Recently reelected Venezuelan president Hugo Chávez died today after a two-year fight against cancer, Vice-President Nicolas Maduro announced in a teary good-bye to the socialist leader. Chávez first won his country's highest office in 1998, after a failed coup in 1992, and ruled since, known worldwide for his red shirts and endless speeches. "El Comandante" was a charismatic adversary of the United States (but a distant admirer of Barack Obama) and very close with Fidel Castro, providing Cuba billions in aid annually. Earlier this year, Chávez spent months recovering at a Cuban hospital, in the vicinity of his long-ailing friend and adviser Fidel, now 86, who ultimately survived him. Chávez was 58.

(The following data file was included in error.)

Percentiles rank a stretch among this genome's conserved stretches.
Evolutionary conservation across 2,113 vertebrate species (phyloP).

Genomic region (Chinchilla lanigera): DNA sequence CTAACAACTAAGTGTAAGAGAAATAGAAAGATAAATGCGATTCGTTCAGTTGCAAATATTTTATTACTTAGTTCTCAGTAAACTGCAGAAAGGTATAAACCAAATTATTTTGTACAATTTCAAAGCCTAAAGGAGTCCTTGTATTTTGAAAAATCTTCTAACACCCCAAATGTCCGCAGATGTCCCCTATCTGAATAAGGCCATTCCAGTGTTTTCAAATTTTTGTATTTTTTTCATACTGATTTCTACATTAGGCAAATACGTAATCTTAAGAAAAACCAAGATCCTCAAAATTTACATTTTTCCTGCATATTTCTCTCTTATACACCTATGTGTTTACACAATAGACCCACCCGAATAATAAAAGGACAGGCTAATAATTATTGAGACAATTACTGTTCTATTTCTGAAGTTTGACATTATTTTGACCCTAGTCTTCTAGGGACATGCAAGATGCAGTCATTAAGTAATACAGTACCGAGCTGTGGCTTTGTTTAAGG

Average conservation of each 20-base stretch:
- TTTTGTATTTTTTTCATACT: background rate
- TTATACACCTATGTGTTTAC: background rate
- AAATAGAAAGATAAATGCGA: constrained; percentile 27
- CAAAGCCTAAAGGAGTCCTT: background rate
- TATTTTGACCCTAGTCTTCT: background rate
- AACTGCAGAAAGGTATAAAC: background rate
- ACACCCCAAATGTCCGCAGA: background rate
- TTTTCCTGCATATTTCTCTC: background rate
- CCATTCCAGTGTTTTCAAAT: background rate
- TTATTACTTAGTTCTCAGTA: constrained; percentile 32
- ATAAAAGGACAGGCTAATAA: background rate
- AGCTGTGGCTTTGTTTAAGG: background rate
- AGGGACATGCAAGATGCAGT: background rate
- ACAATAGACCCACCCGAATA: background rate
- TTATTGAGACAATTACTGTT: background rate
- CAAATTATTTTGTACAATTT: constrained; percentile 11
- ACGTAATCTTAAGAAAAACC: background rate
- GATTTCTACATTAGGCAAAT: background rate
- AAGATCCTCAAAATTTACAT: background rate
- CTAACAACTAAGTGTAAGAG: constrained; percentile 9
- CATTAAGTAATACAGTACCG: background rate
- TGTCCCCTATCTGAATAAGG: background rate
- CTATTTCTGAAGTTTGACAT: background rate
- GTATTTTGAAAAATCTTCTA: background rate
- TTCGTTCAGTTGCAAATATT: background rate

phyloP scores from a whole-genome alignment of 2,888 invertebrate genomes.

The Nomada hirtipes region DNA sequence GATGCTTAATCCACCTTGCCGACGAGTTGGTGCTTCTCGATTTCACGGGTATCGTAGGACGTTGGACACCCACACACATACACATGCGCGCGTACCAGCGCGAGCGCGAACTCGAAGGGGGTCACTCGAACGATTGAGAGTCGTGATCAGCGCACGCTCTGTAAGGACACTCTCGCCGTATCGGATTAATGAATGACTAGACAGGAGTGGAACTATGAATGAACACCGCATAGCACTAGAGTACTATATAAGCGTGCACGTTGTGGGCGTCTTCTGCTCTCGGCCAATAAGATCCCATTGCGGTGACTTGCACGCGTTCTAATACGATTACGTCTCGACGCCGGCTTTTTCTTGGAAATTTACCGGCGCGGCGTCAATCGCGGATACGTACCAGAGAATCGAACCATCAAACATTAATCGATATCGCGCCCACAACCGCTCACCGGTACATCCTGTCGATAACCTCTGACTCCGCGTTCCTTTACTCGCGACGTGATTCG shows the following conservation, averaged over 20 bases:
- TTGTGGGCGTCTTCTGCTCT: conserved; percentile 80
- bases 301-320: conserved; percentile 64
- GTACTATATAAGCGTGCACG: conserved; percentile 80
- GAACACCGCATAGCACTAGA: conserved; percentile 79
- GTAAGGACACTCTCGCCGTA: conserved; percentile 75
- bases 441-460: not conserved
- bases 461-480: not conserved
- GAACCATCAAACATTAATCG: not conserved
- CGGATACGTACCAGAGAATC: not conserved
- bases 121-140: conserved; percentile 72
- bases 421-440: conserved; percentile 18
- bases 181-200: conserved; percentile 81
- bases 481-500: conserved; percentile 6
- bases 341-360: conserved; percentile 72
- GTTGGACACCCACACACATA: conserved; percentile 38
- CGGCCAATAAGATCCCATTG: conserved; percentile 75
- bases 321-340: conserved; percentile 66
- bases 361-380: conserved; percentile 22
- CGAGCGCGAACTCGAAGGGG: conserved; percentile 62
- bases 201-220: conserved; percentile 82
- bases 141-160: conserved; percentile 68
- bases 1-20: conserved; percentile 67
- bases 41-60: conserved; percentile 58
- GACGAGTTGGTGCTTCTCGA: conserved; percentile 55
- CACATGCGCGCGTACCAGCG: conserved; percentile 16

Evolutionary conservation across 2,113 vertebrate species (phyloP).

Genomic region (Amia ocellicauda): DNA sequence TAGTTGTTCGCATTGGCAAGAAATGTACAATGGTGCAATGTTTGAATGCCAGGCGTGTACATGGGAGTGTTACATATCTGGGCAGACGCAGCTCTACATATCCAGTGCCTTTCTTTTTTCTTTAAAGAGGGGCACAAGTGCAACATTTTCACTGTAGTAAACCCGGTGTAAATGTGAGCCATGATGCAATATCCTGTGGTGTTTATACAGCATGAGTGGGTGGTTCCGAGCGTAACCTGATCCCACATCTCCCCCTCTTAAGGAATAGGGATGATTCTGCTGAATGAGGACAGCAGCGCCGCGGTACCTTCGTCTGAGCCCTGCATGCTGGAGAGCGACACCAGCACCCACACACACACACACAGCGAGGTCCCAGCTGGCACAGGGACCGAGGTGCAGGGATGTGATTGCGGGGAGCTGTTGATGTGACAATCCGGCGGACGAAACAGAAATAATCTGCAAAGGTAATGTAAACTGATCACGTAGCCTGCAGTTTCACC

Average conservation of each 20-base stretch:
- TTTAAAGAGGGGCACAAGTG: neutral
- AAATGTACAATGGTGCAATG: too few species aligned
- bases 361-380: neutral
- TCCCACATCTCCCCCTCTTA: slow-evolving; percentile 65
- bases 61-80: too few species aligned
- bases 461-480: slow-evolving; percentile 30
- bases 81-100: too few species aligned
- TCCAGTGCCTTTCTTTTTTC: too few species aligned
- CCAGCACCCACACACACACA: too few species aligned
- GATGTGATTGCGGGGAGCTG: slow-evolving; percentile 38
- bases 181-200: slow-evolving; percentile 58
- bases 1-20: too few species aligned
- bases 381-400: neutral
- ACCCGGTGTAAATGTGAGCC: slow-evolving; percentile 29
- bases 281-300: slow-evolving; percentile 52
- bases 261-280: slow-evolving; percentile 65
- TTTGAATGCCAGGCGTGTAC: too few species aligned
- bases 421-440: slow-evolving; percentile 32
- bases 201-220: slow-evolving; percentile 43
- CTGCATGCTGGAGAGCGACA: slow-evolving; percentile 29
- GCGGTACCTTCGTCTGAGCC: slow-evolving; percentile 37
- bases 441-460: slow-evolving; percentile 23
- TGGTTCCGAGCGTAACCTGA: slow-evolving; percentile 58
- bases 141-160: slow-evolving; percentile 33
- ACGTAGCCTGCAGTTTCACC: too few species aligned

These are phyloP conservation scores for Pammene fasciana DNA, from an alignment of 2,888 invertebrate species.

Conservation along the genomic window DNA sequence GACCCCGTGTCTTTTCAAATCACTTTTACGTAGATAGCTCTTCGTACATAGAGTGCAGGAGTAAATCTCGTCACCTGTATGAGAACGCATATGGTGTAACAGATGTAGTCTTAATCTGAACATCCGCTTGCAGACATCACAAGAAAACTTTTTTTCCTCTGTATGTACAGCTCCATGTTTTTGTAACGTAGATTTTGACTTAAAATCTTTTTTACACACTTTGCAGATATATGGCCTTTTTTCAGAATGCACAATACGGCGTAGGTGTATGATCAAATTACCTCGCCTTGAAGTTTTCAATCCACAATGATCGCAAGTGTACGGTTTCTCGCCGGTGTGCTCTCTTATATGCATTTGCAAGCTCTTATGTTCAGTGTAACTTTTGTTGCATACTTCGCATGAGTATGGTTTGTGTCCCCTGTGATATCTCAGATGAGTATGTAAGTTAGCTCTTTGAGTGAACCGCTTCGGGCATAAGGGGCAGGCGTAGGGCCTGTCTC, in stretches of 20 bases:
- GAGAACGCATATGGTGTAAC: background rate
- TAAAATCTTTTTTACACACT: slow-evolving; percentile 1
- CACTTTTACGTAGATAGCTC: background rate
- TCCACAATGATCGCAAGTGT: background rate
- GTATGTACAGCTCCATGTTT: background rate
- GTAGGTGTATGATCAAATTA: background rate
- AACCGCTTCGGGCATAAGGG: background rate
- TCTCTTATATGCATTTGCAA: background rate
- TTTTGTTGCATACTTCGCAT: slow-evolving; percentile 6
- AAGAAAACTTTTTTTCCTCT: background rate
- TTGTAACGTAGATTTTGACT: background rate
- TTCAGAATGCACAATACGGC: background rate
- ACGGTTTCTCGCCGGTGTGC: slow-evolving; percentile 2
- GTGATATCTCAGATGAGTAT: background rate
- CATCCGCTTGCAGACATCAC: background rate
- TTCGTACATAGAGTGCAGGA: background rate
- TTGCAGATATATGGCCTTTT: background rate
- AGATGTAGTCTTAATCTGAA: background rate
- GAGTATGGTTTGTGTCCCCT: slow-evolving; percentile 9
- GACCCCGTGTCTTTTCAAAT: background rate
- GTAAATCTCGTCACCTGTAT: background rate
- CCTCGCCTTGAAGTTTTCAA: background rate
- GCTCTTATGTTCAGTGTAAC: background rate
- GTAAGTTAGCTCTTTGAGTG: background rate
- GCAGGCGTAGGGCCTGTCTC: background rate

It's possible the South American leader will be buried in style, as Foreign Policy reported last year: "Facing what some think is terminal cancer, Chávez is building a $140 million extravaganza to house the remains of Venezuela's founding father, Simón Bolívar. And rumors have it that the building may be intended for Chávez as well." According to one expert, "This is a monument to Chávez's megalomania. It's just too much."
Venezuela, rich in oil but still struggling economically, plans to hold a new election within 30 days.